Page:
Program 2.4: Veterans’ Community Care and Support

Objective

To effectively manage community programs to support veterans to remain independent in their homes.

Overview

Veteran community care and support programs include Veterans’ Home Care, community nursing, HomeFront, Veterans’ Home Maintenance Line, community care grants, carer and volunteer support and day clubs.

The objective of these programs is to support veterans to remain independent in their homes, and improve their quality of life and health. The veteran community is ageing, and increasingly requires higher levels of service. The provision of these services helps to delay entry into residential aged care and maximises independence.

The 2010–11 estimate for Veterans’ Home Care includes funding for social assistance.

A total of 1,750,500 Veterans’ Home Care services were provided to approximately 71,000 clients (29% of the veteran treatment population). Community nursing services were provided to approximately 31,000 clients (13% of the veteran treatment population).

Program 2.4 also includes the provision of the Australian Government subsidy for entitled veterans and war widows and widowers living in residential aged care facilities.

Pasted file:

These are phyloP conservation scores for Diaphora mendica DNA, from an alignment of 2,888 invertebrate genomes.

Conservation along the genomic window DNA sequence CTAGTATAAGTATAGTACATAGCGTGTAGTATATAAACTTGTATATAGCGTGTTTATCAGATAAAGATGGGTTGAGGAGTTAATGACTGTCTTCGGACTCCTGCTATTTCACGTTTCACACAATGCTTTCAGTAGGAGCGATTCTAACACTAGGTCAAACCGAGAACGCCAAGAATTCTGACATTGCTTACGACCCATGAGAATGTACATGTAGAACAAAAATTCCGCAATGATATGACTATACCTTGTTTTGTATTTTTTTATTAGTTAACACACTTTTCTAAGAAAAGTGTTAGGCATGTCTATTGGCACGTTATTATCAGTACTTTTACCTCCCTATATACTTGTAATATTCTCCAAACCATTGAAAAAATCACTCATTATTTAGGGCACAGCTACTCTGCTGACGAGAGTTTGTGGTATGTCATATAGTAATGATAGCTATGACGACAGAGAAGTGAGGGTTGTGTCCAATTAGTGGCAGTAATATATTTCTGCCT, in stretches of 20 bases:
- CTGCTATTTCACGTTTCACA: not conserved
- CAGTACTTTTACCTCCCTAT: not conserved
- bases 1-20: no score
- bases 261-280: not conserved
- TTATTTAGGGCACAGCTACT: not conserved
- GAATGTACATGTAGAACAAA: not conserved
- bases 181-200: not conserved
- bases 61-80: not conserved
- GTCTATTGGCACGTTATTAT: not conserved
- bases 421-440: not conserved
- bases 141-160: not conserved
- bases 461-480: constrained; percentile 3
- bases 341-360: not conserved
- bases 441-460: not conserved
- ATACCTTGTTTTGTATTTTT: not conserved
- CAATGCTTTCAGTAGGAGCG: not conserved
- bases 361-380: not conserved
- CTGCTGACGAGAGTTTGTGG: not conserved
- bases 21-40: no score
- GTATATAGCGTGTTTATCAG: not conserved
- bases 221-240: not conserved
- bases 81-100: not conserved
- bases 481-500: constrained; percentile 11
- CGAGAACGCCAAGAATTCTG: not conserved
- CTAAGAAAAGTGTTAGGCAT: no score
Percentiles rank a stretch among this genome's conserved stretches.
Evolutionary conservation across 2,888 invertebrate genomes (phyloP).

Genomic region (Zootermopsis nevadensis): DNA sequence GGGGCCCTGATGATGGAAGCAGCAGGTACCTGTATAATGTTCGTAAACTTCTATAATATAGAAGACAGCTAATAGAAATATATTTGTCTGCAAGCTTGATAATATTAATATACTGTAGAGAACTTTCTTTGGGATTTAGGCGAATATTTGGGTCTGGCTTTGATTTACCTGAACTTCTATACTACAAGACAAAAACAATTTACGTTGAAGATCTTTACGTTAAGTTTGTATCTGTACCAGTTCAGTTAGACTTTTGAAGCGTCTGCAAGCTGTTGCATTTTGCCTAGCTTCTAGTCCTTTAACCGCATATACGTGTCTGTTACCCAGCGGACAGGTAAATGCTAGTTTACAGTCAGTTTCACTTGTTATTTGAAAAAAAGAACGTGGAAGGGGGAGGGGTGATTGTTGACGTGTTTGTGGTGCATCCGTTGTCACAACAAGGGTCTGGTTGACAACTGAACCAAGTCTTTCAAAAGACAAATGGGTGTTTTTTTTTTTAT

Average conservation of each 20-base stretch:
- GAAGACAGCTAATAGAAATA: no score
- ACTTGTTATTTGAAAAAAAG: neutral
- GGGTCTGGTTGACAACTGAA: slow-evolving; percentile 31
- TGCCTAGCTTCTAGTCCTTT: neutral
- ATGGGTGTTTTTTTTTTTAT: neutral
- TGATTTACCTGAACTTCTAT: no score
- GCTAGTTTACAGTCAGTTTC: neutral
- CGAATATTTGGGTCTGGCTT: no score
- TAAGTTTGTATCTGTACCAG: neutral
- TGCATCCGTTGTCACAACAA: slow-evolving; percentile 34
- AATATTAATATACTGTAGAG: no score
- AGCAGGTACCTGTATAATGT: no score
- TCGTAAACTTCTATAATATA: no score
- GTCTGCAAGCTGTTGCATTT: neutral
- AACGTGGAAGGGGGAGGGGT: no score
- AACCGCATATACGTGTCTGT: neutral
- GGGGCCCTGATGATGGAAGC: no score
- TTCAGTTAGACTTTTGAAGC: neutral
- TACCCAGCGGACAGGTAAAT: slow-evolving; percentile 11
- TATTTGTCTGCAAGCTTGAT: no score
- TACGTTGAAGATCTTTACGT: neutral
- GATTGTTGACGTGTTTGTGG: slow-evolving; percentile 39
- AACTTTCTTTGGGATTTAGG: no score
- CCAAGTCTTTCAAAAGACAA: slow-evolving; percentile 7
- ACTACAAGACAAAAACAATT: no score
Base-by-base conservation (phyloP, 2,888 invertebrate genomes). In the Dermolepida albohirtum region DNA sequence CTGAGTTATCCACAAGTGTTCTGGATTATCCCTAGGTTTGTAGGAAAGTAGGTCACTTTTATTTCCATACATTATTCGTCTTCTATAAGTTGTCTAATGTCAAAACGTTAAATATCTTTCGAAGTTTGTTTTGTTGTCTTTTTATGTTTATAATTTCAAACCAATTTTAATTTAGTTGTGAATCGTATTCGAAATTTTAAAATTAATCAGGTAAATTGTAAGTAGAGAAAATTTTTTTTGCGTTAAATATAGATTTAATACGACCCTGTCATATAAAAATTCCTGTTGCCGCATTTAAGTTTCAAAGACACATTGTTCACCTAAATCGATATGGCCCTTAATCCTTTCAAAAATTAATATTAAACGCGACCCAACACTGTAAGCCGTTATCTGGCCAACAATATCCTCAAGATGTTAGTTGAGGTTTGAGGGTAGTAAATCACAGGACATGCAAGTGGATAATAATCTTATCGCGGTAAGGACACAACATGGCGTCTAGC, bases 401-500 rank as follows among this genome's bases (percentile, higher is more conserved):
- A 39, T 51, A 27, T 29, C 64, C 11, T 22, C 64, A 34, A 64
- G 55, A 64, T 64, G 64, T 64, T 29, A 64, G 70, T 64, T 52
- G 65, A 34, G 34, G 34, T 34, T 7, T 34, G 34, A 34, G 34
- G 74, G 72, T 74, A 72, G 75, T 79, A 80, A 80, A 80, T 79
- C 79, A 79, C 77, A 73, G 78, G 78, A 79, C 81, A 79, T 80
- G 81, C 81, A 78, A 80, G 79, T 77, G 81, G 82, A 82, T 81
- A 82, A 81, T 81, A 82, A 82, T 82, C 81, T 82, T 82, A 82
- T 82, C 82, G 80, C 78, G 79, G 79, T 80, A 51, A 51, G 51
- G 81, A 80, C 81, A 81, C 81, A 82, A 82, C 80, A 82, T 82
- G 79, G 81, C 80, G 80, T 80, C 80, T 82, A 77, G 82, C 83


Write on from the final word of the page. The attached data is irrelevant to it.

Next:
Expenditure on community nursing is expected to progressively increase for some years, given increasing need and complexity.

Expenses

  2010–11 PBS
(million)
Estimated actual
2010–11
(million)
Outcome
2010–11
(million)
Administered $1,379.1 $1,447.1 $1,447.6
Departmental $21.8 $24.1 $25.0
Total resources $1,400.9 $1,471.2 $1,472.6

Key performance targets: Community nursing and Veterans’ Home Care

  2010–11 PBS Estimated actual
2010–11
Outcome 2010–11
Price: Unit cost per card holder $89 $92 $97

Deliverables

Veterans’ Home Care

The Veterans’ Home Care Program is designed to assist veterans, war widows and widowers who wish to continue living independently in their own home and their local community, but who need a small amount of practical help. The program provides domestic assistance, safety-related home and garden maintenance, personal care and respite care.

To ensure services are of a high quality, a contract and quality management framework, together with post-payment monitoring, is in place for both Veterans’ Home Care and community nursing.

DVA contracts assessment agencies to assess the needs of veterans, war widows and widowers and coordinates the delivery of services by contracted providers on the basis of assessed need. The program currently has 191 contracts for assessment and service provision and provides support services to approximately 71,000 eligible beneficiaries.

In 2010–11, approximately 73,000 veterans, war widows and widowers were assessed for services compared with 77,314 in 2009–10. Of those approved to receive services during the year: